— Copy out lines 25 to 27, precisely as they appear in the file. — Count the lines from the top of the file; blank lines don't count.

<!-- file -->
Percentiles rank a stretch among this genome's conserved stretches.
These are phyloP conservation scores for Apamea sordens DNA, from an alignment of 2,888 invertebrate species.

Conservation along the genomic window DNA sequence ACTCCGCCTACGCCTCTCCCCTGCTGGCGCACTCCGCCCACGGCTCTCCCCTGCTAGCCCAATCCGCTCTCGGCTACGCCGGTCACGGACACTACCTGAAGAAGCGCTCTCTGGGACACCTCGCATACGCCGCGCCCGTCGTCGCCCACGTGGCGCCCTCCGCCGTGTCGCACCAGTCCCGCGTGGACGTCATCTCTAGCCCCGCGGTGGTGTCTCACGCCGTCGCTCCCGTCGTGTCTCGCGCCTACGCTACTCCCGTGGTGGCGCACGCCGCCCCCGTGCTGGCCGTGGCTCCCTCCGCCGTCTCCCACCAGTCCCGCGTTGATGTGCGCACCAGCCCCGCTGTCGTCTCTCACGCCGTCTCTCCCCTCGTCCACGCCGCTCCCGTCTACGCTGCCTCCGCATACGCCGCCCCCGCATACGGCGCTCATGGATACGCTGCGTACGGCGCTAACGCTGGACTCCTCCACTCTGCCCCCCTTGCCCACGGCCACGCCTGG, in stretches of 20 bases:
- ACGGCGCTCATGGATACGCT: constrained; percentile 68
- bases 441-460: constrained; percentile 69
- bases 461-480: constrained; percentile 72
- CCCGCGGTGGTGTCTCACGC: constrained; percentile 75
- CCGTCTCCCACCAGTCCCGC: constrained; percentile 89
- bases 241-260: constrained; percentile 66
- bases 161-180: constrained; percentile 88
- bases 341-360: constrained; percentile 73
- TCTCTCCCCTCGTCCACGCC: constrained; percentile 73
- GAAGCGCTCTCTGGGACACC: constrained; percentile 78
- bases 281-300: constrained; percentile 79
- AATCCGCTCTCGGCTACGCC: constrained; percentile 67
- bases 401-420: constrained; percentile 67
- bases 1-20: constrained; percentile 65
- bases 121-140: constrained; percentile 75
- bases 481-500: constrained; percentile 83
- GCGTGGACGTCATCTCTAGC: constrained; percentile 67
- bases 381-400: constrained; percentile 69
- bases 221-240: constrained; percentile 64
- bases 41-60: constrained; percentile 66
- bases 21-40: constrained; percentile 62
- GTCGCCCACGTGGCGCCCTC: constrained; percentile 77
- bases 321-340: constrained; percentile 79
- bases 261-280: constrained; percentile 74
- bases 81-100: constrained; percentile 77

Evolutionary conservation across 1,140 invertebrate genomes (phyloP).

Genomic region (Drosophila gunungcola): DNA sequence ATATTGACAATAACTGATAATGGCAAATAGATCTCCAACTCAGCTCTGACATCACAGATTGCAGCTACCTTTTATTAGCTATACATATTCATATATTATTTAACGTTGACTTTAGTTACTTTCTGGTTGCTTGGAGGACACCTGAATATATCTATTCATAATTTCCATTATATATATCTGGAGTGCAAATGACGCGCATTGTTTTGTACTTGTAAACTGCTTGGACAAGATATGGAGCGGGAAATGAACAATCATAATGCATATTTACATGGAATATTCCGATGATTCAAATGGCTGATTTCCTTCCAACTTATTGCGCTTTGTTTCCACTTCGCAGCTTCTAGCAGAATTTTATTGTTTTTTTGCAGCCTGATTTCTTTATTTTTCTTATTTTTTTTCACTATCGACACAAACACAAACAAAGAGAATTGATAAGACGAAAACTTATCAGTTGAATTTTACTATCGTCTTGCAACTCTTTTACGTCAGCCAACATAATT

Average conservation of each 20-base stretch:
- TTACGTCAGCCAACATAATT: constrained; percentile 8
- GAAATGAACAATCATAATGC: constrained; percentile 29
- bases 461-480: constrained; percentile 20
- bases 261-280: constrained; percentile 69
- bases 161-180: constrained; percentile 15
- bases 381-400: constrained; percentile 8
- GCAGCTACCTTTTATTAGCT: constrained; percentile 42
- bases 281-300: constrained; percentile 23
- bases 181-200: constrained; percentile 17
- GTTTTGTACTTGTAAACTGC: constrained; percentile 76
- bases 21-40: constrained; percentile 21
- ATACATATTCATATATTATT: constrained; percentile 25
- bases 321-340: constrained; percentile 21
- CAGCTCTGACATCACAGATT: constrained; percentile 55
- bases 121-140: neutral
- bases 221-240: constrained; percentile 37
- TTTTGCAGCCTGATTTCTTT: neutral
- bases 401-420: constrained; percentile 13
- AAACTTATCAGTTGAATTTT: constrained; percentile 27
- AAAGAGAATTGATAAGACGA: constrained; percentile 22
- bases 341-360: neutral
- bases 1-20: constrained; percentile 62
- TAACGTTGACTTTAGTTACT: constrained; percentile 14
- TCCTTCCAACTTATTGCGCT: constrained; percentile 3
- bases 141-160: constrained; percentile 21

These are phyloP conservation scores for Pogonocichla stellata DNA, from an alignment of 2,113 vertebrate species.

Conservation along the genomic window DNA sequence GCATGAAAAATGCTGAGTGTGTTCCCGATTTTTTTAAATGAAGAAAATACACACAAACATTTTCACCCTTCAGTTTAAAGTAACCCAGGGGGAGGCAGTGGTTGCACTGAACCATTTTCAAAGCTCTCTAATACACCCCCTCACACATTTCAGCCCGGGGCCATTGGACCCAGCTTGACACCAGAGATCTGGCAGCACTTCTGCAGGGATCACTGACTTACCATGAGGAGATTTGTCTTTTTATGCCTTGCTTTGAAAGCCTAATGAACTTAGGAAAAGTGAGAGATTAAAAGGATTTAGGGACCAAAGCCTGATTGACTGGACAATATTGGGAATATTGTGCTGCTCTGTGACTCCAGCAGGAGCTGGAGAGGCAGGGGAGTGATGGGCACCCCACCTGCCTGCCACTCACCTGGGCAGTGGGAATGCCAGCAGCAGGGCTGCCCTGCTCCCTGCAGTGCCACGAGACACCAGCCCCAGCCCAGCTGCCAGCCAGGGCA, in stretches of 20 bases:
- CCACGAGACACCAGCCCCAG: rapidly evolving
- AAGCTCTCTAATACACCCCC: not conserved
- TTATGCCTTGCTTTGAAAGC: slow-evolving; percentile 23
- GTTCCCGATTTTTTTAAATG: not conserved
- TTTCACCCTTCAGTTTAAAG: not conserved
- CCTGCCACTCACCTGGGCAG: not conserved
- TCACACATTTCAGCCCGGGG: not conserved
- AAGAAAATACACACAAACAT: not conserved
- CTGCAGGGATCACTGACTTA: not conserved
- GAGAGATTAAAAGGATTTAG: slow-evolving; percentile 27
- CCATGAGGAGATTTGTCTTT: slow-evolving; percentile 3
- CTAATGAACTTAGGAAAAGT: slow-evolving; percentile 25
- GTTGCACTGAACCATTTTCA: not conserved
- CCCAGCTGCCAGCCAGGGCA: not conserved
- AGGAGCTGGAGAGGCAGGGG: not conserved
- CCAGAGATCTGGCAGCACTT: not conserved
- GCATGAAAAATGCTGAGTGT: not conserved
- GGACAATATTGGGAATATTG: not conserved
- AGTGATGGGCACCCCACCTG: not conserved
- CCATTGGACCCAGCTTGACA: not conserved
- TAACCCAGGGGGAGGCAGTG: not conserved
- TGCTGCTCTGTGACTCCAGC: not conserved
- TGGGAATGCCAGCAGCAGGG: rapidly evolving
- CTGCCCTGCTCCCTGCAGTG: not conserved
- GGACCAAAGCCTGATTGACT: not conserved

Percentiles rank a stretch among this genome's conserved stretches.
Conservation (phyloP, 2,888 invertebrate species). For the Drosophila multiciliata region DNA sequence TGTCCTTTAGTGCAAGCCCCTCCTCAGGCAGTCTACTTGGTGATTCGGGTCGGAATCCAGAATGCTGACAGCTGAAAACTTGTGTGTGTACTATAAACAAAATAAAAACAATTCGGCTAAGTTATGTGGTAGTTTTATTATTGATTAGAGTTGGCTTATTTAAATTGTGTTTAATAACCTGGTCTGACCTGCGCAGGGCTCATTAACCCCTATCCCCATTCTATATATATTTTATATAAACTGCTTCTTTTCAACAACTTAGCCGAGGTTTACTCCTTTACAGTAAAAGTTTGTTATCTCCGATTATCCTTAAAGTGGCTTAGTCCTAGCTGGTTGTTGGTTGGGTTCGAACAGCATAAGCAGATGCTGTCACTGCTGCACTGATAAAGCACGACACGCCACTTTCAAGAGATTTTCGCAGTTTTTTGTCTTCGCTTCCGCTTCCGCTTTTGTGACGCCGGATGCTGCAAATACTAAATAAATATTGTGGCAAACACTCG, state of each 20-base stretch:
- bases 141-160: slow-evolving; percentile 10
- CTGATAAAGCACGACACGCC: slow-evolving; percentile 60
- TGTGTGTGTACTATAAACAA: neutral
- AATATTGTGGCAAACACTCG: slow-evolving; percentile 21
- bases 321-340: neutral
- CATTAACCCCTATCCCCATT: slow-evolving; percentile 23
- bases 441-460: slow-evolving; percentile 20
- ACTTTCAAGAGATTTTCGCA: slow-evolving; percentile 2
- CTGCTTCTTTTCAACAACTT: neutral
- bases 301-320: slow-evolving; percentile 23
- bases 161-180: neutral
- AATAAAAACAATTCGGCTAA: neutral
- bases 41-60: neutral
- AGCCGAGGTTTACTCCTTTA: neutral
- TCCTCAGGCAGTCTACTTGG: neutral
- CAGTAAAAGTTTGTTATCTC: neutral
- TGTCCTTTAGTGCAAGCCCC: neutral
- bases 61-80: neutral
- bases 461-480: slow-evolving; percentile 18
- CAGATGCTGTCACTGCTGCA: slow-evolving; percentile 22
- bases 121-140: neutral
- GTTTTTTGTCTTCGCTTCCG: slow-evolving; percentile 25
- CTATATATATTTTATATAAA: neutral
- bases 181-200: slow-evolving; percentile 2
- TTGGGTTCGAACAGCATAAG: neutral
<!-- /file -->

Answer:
- GTCGCCCACGTGGCGCCCTC: constrained; percentile 77
- bases 321-340: constrained; percentile 79
- bases 261-280: constrained; percentile 74